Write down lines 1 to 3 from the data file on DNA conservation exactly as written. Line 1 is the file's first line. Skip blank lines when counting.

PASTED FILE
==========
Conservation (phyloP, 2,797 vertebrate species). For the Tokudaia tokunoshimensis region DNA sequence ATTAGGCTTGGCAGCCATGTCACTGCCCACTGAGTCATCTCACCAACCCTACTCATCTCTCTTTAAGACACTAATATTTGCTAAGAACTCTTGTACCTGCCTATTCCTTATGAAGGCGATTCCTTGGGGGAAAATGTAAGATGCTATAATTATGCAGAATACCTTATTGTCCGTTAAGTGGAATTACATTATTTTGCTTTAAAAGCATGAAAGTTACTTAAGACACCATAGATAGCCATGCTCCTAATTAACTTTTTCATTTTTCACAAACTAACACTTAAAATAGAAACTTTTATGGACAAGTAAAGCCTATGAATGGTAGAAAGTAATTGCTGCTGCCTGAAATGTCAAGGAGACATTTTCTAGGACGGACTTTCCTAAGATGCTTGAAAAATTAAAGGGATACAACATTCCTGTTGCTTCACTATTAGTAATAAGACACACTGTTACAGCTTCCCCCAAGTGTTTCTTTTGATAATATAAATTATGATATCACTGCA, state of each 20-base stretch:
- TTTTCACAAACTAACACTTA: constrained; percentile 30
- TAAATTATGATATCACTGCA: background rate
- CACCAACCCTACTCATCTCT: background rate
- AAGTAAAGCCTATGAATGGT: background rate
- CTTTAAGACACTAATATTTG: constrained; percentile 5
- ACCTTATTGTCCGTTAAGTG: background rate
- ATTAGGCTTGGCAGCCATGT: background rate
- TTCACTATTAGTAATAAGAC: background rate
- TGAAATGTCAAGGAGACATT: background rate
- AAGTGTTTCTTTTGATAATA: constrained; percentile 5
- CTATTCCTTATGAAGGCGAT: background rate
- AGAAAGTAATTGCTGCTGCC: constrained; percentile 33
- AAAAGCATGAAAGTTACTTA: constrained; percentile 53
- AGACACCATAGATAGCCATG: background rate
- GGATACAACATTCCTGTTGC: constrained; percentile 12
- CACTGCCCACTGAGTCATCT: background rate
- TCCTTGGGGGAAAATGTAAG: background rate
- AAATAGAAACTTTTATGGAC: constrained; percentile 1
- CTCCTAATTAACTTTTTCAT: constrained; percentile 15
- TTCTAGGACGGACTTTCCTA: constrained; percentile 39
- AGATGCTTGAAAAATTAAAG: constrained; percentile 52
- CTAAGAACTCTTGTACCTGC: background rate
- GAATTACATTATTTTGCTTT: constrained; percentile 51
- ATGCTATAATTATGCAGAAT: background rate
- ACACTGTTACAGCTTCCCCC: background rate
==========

Conservation (phyloP, 2,797 vertebrate species). For the Tokudaia tokunoshimensis region DNA sequence ATTAGGCTTGGCAGCCATGTCACTGCCCACTGAGTCATCTCACCAACCCTACTCATCTCTCTTTAAGACACTAATATTTGCTAAGAACTCTTGTACCTGCCTATTCCTTATGAAGGCGATTCCTTGGGGGAAAATGTAAGATGCTATAATTATGCAGAATACCTTATTGTCCGTTAAGTGGAATTACATTATTTTGCTTTAAAAGCATGAAAGTTACTTAAGACACCATAGATAGCCATGCTCCTAATTAACTTTTTCATTTTTCACAAACTAACACTTAAAATAGAAACTTTTATGGACAAGTAAAGCCTATGAATGGTAGAAAGTAATTGCTGCTGCCTGAAATGTCAAGGAGACATTTTCTAGGACGGACTTTCCTAAGATGCTTGAAAAATTAAAGGGATACAACATTCCTGTTGCTTCACTATTAGTAATAAGACACACTGTTACAGCTTCCCCCAAGTGTTTCTTTTGATAATATAAATTATGATATCACTGCA, state of each 20-base stretch:
- TTTTCACAAACTAACACTTA: constrained; percentile 30
- TAAATTATGATATCACTGCA: background rate